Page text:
In the student city of Łódź, in the centre of the city, the studio We can architects was commissioned to design a flat for a future doctor. The challenge was not at all obvious, as the small space was supposed to be conducive to studying in a concentrated manner, at the same time fulfilling all the functions of a typical “m” – a living room, a table, an ergonomic kitchen, a comfortable bedroom, spacious wardrobes, a functional bathroom. Modern, colourful, warm and homely at the same time – this is what Hania, the future owner, wanted.
For the young medical university student, it was crucial to organise a quiet place to study. To this end, the architects rearranged the partition walls in the flat, which resulted in an enlarged bedroom. This in turn became a multifunctional room, where a custom-made loft wall with integrated bookcase separated the space with a retro oak desk (Pastform) and a capacious wardrobe behind fluted doors in the original blue colour, accentuated with copper handles.
The actual bedroom area continues with industrial details in the form of a concrete wall dressed with stylish French copper sconces (Lampe Gras DCW), which is warmed by an oak bed with a vintage-style openwork headboard (Ethnicraft). The soft daylight coming in through the translucent curtains breaks artfully on the mocha-coloured cotton and linen bedding – you can relax after spending hours with your books.
From the bedroom, you emerge into a corridor with a hidden utility room with washer-dryer and after a few steps you pass a special place. To emphasise Hania’s medical interests and the character of the interior, a neon heart hangs on the central wall of the hall, casting a red glow on the surroundings. Custom-made from a local manufacturer, the neon sign was designed according to an anatomical sketch from the owner. When we switch it to pulsating light mode, the heart of the house beats rhythmically and we feel motivated to take action.
Opposite the neon, behind a door hidden in the wall, there is a small yet functional bathroom with a shower without a shower tray and plenty of cupboards. The walls, covered with black glazed brick (5×30 tile), provide the perfect backdrop for the furniture made of natural oak veneer. The precisely chosen warm illumination creates a cosy atmosphere in the room and the practical mirror with circular LED backlighting helps you to put on the perfect make-up.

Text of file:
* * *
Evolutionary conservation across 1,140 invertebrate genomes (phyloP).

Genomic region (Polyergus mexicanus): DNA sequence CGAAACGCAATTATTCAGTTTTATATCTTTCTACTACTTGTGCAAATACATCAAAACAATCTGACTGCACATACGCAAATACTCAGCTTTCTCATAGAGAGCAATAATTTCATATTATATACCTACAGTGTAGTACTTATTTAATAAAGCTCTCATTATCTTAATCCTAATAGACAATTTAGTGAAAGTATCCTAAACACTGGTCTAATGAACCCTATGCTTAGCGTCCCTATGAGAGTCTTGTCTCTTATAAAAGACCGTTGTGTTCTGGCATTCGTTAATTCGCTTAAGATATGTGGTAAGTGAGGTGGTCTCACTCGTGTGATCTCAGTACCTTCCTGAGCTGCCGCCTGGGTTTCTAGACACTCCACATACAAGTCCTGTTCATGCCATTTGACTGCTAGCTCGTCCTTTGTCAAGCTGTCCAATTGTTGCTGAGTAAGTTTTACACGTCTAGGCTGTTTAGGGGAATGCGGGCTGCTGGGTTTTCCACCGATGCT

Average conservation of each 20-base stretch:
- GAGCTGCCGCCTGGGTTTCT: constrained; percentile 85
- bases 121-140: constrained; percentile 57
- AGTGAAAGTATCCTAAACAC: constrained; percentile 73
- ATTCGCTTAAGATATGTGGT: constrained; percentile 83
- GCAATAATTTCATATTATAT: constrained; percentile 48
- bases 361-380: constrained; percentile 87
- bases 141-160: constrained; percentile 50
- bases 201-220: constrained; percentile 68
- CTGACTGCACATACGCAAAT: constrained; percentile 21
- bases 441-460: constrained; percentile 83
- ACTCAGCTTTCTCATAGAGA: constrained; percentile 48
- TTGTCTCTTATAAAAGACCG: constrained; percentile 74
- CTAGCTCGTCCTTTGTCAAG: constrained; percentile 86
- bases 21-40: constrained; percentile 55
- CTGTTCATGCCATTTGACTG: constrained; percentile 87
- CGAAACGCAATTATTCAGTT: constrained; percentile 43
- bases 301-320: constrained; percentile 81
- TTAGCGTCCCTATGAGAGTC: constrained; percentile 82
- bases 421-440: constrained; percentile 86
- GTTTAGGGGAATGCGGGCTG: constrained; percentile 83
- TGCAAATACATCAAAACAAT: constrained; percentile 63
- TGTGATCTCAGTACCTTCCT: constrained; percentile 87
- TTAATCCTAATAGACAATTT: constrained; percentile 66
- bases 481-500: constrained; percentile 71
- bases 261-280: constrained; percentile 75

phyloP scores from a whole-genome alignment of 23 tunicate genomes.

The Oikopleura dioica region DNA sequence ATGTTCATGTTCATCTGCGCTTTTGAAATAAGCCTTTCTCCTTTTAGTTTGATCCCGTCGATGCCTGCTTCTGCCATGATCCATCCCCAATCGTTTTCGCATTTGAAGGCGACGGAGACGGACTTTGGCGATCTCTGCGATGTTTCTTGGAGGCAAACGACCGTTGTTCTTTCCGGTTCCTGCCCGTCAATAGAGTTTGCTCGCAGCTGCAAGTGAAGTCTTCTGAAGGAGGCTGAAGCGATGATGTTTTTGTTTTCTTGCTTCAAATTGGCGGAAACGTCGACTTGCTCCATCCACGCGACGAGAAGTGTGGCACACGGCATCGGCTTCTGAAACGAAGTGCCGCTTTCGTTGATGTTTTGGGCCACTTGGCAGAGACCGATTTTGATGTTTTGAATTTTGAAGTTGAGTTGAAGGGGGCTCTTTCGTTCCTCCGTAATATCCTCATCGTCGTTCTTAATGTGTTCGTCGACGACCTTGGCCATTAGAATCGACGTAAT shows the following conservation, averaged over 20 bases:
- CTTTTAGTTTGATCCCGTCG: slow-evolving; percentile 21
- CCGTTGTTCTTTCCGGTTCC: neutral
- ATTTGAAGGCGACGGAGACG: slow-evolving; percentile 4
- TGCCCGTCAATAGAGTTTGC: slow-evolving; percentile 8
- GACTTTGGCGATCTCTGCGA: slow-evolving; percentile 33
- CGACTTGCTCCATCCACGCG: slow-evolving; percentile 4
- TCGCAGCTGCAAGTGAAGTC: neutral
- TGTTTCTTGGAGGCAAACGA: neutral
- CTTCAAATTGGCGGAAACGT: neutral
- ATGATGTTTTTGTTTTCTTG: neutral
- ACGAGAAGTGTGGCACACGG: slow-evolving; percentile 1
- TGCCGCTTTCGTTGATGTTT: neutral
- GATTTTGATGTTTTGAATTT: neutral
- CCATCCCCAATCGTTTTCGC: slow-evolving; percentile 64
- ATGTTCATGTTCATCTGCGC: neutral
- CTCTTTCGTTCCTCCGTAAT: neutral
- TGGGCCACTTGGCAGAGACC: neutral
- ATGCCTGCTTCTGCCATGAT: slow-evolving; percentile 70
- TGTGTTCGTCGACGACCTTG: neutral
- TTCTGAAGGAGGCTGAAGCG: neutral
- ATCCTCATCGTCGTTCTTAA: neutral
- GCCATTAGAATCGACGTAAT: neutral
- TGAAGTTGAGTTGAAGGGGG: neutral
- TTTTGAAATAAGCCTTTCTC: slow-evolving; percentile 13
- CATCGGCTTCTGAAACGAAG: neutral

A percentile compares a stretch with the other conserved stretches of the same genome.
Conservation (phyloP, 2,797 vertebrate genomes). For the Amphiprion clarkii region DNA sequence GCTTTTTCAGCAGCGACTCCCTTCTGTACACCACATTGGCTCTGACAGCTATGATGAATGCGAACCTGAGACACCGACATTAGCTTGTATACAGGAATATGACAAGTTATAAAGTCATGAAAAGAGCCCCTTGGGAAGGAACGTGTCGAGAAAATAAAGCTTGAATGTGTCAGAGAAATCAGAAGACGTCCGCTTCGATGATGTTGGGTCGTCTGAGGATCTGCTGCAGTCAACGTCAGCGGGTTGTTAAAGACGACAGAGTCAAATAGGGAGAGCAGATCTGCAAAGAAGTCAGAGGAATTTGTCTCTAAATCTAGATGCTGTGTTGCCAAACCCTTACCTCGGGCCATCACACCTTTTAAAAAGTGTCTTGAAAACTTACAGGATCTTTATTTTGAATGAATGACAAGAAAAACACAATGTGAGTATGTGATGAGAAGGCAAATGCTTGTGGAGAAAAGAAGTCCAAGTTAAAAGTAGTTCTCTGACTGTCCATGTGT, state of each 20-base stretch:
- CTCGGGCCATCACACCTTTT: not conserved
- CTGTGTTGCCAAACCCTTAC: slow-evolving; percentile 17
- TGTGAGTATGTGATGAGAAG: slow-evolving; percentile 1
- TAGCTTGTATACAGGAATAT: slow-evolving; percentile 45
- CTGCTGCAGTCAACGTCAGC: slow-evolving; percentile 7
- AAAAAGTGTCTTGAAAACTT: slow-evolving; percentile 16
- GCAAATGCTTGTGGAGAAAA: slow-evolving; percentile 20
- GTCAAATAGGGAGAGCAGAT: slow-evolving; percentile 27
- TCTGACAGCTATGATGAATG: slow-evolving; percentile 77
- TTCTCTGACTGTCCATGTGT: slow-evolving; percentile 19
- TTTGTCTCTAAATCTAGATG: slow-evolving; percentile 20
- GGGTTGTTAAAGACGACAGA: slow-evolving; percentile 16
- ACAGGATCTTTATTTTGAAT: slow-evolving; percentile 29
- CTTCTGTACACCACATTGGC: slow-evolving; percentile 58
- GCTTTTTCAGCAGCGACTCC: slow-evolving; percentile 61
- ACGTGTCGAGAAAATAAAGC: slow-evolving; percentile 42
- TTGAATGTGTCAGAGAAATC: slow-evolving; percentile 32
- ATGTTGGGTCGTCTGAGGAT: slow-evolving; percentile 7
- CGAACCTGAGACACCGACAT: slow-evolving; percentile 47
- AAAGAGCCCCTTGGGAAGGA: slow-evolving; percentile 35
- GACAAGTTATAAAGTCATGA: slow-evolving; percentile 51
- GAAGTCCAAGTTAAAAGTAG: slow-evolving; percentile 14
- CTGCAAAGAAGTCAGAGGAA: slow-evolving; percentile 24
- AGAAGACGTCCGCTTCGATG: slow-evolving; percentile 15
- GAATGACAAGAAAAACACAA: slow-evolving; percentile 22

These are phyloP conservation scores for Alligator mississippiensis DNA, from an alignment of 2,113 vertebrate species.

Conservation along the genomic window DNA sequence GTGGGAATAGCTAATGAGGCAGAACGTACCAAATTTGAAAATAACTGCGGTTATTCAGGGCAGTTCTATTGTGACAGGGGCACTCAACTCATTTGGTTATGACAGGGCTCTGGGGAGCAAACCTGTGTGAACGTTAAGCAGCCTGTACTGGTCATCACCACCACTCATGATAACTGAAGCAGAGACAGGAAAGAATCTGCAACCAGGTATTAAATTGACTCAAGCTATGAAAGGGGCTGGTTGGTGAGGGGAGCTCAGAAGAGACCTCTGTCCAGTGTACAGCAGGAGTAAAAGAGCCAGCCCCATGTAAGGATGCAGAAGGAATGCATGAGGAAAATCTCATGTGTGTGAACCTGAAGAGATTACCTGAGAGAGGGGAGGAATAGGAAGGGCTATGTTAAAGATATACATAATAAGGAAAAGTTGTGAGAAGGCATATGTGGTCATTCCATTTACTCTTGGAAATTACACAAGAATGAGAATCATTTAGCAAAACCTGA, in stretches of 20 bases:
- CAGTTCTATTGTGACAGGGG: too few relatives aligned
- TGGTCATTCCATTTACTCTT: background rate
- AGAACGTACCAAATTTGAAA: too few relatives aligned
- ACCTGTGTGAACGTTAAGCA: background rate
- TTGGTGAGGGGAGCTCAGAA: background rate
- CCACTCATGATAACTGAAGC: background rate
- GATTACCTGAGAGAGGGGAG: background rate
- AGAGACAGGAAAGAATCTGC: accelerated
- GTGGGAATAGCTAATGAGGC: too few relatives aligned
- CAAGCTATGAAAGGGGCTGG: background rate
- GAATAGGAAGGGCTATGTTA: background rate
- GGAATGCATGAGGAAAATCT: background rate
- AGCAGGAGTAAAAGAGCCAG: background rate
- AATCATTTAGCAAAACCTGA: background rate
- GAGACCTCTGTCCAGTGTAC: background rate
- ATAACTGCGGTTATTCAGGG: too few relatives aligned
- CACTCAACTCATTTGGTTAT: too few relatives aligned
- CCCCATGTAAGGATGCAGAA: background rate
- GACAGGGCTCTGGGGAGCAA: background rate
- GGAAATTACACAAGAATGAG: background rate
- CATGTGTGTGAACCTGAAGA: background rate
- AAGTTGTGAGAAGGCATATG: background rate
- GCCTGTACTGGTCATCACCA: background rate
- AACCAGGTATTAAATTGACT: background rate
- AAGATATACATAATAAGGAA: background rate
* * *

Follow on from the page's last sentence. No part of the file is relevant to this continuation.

We return to the hall. We look in the overscaled mirror in a postmodern maroon steel frame, which nonchalantly leans against a textile wall and dominates the entrance area of the flat. In its reflection, we can see the play of textures from the built-in furniture – from the milled wardrobe doors to the oak back with minimalist hangings. Everything works together here – there is no coincidence.
The grand finale lies ahead – the living room connected to the kitchen. Here, colours and shapes shimmer against a full-wall mural featuring a mysterious forest. There are many words to describe this room, but it is certainly the quintessence of the atmosphere of the entire flat.
At first glance, we see a well-thought-out concept for the functional division: glued to the less than two-metre-long oak built-in table with iconic chairs from the 1960s (366 Concept), the boundary between kitchen and lounge area is blurred. In the veneered cuboid on the kitchen side, the architects placed a fridge, microwave, oven and bar with a stylish coffee machine. On the living room side, on the other hand, the same piece of furniture is a designer bookcase with illuminated book recesses and cabinets. Above the table, a sunny Flowerpot from &Tradition hangs from the ceiling.
The kitchen itself pleases us with its timeless design and ergonomics. The delicate millwork of the ash-coloured furniture fronts mingles with the grid of finely laid bricks above the worktop. The Scandinavian style of the fitting is emphasised by black handles and original Bauhaus sockets (Berker Series 1930).
For the worktop, 12mm thick white stained compact laminate was used. This is a practical and aesthetically pleasing solution compared to the labour-intensive stone work required. Meanwhile, the fog-submerged treetops from the wallpaper pull us out of the kitchen with a cup of coffee in hand straight into the seating area. A honey-coloured leather sofa (necessarily with a sleeping function in case loved ones visit) invites us to relax. We pull the mustard curtains over the windows and accentuate their top band with a subtle warm led. We put down our coffee on one of the irregular tables in dark exotic wood (Zara Home) to browse through albums from the bookcase next door in the light from under the lofted burgundy lampshade. It’s pleasant… And in the corridor, the heart still pulses rhythmically…
About the studio
WE CAN ARCHITECTS is a design studio, run by architects Piotr Lewandowski (SAW) and Zofia Piestrzyńska, located in the very centre of Łódź, adjacent to the iconic OffPiotrkowska. The office specialises in single-family housing projects and the design of residential, office and public utility interiors. WE CAN ARCHITECTS’ realisations are characterised by a modern and fresh form, but also by the use of natural, timeless materials. You can read more about the studio at: www.wecanarchitects.com
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